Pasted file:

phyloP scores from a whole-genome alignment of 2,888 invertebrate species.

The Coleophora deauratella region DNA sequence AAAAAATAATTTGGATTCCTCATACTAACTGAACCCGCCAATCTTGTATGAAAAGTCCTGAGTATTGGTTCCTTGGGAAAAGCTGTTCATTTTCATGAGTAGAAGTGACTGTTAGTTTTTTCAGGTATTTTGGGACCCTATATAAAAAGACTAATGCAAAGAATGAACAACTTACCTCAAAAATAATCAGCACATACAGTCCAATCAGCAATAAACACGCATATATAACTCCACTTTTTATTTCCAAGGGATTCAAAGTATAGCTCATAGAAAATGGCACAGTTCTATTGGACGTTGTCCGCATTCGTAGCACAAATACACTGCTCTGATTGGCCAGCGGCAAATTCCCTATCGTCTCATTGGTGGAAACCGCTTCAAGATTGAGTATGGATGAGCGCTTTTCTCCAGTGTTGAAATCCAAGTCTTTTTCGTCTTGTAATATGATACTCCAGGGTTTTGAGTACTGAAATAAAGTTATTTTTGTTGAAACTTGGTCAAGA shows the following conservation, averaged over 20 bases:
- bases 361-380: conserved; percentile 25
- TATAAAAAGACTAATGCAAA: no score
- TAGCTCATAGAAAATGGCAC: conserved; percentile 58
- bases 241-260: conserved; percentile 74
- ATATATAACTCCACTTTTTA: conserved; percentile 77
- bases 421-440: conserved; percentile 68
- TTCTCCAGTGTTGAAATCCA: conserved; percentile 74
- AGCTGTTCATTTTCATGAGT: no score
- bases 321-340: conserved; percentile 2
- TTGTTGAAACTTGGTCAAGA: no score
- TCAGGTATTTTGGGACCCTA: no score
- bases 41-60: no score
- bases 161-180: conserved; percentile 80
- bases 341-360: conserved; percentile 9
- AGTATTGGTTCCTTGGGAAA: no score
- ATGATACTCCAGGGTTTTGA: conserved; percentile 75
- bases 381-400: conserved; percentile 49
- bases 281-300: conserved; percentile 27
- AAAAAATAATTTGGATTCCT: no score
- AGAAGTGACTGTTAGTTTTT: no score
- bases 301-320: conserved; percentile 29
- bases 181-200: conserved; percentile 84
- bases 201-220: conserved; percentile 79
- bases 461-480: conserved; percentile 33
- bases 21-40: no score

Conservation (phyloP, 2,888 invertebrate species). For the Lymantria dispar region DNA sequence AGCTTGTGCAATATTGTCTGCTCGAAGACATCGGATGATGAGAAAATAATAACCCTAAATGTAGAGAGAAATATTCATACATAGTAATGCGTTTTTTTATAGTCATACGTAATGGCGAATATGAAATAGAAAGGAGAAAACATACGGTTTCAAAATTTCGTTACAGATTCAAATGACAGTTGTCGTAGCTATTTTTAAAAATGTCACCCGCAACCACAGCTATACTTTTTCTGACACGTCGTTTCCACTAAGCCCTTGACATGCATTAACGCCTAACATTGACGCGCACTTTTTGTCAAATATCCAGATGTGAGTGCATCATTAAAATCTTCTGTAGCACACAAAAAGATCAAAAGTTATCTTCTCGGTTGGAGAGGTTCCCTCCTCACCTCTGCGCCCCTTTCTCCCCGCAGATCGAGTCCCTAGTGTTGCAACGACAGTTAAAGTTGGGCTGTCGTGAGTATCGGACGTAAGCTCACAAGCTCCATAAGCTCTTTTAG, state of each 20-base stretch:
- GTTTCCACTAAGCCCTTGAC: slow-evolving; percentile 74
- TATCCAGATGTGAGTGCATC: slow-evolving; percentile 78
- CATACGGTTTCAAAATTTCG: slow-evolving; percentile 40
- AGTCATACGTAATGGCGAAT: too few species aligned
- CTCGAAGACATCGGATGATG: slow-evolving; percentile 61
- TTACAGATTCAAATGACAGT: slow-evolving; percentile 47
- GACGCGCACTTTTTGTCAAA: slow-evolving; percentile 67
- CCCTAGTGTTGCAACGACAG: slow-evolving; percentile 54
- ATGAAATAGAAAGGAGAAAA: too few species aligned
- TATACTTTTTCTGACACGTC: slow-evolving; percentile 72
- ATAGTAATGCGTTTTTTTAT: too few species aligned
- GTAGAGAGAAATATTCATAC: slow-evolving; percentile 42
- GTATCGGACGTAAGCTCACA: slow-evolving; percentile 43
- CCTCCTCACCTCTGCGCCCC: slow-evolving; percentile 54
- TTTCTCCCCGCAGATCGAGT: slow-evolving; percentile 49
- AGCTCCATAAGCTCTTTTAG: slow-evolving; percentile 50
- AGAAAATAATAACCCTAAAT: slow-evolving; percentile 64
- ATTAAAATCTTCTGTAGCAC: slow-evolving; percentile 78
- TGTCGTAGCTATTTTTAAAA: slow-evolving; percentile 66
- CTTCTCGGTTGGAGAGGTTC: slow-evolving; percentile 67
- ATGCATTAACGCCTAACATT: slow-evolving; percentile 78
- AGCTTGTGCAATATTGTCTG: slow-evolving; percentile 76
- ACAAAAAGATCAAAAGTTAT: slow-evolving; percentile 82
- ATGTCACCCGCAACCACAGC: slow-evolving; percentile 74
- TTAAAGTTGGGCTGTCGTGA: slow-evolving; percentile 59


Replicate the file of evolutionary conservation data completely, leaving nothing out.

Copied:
phyloP scores from a whole-genome alignment of 2,888 invertebrate species.

The Coleophora deauratella region DNA sequence AAAAAATAATTTGGATTCCTCATACTAACTGAACCCGCCAATCTTGTATGAAAAGTCCTGAGTATTGGTTCCTTGGGAAAAGCTGTTCATTTTCATGAGTAGAAGTGACTGTTAGTTTTTTCAGGTATTTTGGGACCCTATATAAAAAGACTAATGCAAAGAATGAACAACTTACCTCAAAAATAATCAGCACATACAGTCCAATCAGCAATAAACACGCATATATAACTCCACTTTTTATTTCCAAGGGATTCAAAGTATAGCTCATAGAAAATGGCACAGTTCTATTGGACGTTGTCCGCATTCGTAGCACAAATACACTGCTCTGATTGGCCAGCGGCAAATTCCCTATCGTCTCATTGGTGGAAACCGCTTCAAGATTGAGTATGGATGAGCGCTTTTCTCCAGTGTTGAAATCCAAGTCTTTTTCGTCTTGTAATATGATACTCCAGGGTTTTGAGTACTGAAATAAAGTTATTTTTGTTGAAACTTGGTCAAGA shows the following conservation, averaged over 20 bases:
- bases 361-380: conserved; percentile 25
- TATAAAAAGACTAATGCAAA: no score
- TAGCTCATAGAAAATGGCAC: conserved; percentile 58
- bases 241-260: conserved; percentile 74
- ATATATAACTCCACTTTTTA: conserved; percentile 77
- bases 421-440: conserved; percentile 68
- TTCTCCAGTGTTGAAATCCA: conserved; percentile 74
- AGCTGTTCATTTTCATGAGT: no score
- bases 321-340: conserved; percentile 2
- TTGTTGAAACTTGGTCAAGA: no score
- TCAGGTATTTTGGGACCCTA: no score
- bases 41-60: no score
- bases 161-180: conserved; percentile 80
- bases 341-360: conserved; percentile 9
- AGTATTGGTTCCTTGGGAAA: no score
- ATGATACTCCAGGGTTTTGA: conserved; percentile 75
- bases 381-400: conserved; percentile 49
- bases 281-300: conserved; percentile 27
- AAAAAATAATTTGGATTCCT: no score
- AGAAGTGACTGTTAGTTTTT: no score
- bases 301-320: conserved; percentile 29
- bases 181-200: conserved; percentile 84
- bases 201-220: conserved; percentile 79
- bases 461-480: conserved; percentile 33
- bases 21-40: no score

Conservation (phyloP, 2,888 invertebrate species). For the Lymantria dispar region DNA sequence AGCTTGTGCAATATTGTCTGCTCGAAGACATCGGATGATGAGAAAATAATAACCCTAAATGTAGAGAGAAATATTCATACATAGTAATGCGTTTTTTTATAGTCATACGTAATGGCGAATATGAAATAGAAAGGAGAAAACATACGGTTTCAAAATTTCGTTACAGATTCAAATGACAGTTGTCGTAGCTATTTTTAAAAATGTCACCCGCAACCACAGCTATACTTTTTCTGACACGTCGTTTCCACTAAGCCCTTGACATGCATTAACGCCTAACATTGACGCGCACTTTTTGTCAAATATCCAGATGTGAGTGCATCATTAAAATCTTCTGTAGCACACAAAAAGATCAAAAGTTATCTTCTCGGTTGGAGAGGTTCCCTCCTCACCTCTGCGCCCCTTTCTCCCCGCAGATCGAGTCCCTAGTGTTGCAACGACAGTTAAAGTTGGGCTGTCGTGAGTATCGGACGTAAGCTCACAAGCTCCATAAGCTCTTTTAG, state of each 20-base stretch:
- GTTTCCACTAAGCCCTTGAC: slow-evolving; percentile 74
- TATCCAGATGTGAGTGCATC: slow-evolving; percentile 78
- CATACGGTTTCAAAATTTCG: slow-evolving; percentile 40
- AGTCATACGTAATGGCGAAT: too few species aligned
- CTCGAAGACATCGGATGATG: slow-evolving; percentile 61
- TTACAGATTCAAATGACAGT: slow-evolving; percentile 47
- GACGCGCACTTTTTGTCAAA: slow-evolving; percentile 67
- CCCTAGTGTTGCAACGACAG: slow-evolving; percentile 54
- ATGAAATAGAAAGGAGAAAA: too few species aligned
- TATACTTTTTCTGACACGTC: slow-evolving; percentile 72
- ATAGTAATGCGTTTTTTTAT: too few species aligned
- GTAGAGAGAAATATTCATAC: slow-evolving; percentile 42
- GTATCGGACGTAAGCTCACA: slow-evolving; percentile 43
- CCTCCTCACCTCTGCGCCCC: slow-evolving; percentile 54
- TTTCTCCCCGCAGATCGAGT: slow-evolving; percentile 49
- AGCTCCATAAGCTCTTTTAG: slow-evolving; percentile 50
- AGAAAATAATAACCCTAAAT: slow-evolving; percentile 64
- ATTAAAATCTTCTGTAGCAC: slow-evolving; percentile 78
- TGTCGTAGCTATTTTTAAAA: slow-evolving; percentile 66
- CTTCTCGGTTGGAGAGGTTC: slow-evolving; percentile 67
- ATGCATTAACGCCTAACATT: slow-evolving; percentile 78
- AGCTTGTGCAATATTGTCTG: slow-evolving; percentile 76
- ACAAAAAGATCAAAAGTTAT: slow-evolving; percentile 82
- ATGTCACCCGCAACCACAGC: slow-evolving; percentile 74
- TTAAAGTTGGGCTGTCGTGA: slow-evolving; percentile 59